The information below is provided by the Resort Municipality of Whistler and Pique NewsMagazine.
Land use contracts (LUCs) are contracts entered into between a developer of land and a municipality addressing the use and development of a property. They were used as a regulatory tool from 1970 to 1980.
LUCs, which are similar to zoning regulations, are registered on the title of each property and remain in effect today. Until recently, agreement from both the property owner and municipality was required to amend or terminate a LUC.
A map showing the remaining Land Use Contracts in Whistler that must be rezoned before next year.
As the provincial government’s 2022 deadline for rezoning Land Use Contracts (LUC) approaches (prior to automatic termination in 2024), the Resort Municipality of Whistler (RMOW) is shifting its approach to phasing out LUCs in the resort.
At its June 1 , 2021 meeting, council endorsed a new streamlined approach for the process.
The RMOW began the process of rezoning its eight LUCs back in 2016, and since then has completed the process for three (in Alpine, Brio and Bayshores).
The five still remaining represent about 2,350 lots and 43 stratas.
With time running out, RMOW staff is looking to streamline the process for introducing the termination bylaws to council by removing the first step (seeking permission to proceed from council).
RMOW staff estimate removing the “permission to proceed” step will save about 150 hours of staff time and shorten the processing time for each remaining LUC file by one month.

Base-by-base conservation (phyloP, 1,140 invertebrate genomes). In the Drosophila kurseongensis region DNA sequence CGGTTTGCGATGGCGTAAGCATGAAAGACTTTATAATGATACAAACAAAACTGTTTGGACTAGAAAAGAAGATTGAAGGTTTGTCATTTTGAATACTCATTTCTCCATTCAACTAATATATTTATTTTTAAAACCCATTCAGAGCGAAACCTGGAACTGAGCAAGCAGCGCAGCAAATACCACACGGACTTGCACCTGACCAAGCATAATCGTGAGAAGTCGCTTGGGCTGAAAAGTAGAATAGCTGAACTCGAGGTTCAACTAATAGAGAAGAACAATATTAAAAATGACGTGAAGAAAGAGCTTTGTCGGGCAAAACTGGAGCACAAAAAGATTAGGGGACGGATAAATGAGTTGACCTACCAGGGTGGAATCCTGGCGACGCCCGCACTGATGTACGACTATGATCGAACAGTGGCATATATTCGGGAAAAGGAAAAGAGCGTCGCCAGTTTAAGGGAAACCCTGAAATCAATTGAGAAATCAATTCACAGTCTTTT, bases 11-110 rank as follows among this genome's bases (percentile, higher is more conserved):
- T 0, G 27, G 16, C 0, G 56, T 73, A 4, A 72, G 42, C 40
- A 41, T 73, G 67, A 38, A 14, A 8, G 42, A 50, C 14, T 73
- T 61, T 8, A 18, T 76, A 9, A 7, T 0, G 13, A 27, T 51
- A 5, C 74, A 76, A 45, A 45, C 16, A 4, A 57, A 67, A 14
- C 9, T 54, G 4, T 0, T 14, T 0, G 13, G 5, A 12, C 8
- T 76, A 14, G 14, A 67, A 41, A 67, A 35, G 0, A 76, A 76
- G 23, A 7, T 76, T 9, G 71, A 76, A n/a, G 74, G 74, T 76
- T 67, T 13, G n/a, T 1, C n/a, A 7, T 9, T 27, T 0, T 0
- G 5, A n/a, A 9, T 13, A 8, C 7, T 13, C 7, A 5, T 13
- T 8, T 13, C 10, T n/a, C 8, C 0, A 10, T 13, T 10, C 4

Without the first step, staff will now prep a draft of the LUC-terminating bylaw; distribute it with an accompanying letter to owners of affected properties; give one month for owners to respond; review comments and make revisions as required; and introduce the bylaw to council for consideration of first and second readings.
Following that, a public hearing would be held prior to third reading and adoption.
To date, staff has proposed a “like-for-like” approach to the zoning that replaces an LUC, meaning most owners won’t notice a change to what’s already in place.
“Should staff recommend proposed zoning with significant differences from the like-for-like principle, staff propose to seek permission from council to proceed in advance of any communication with registered owners,” said planner Courtney Beaubien in a presentation to council.
To further speed up the process, the RMOW will send a letter to the Ministry of Transportation and Infrastructure advising of Whistler’s remaining LUCs, and advising the province that: “The replacement zoning will not change the current land use, or increase development within the [LUC] area,” Beaubien said.
As some of the existing LUC parking requirements differ from the RMOW’s current zoning and parking bylaw, staff is recommending that parking in the replacement zoning reflect the municipal bylaw, she added.
“In particular, [municipal zoning] may require more parking and loading spaces in each LUC, or it may require less,” Beaubien said.
“Staff are recommending that parking reflect the current zoning requirements to bring consistency and clarity to the zoning that will replace the LUCs.”
Where the parking requirements in the replacing zoning are more than what’s described in the current LUC, the existing parking would become legally non-conforming.
“For existing uses, the parking would not need to be updated should the termination bylaw require more parking than is currently within the particular [LUC],” Beaubien said.
Should council adopt any of the upcoming LUC termination bylaws, written notice will be provided to affected owners, who then have a right to apply to the Board of Variance for an exemption to the early termination.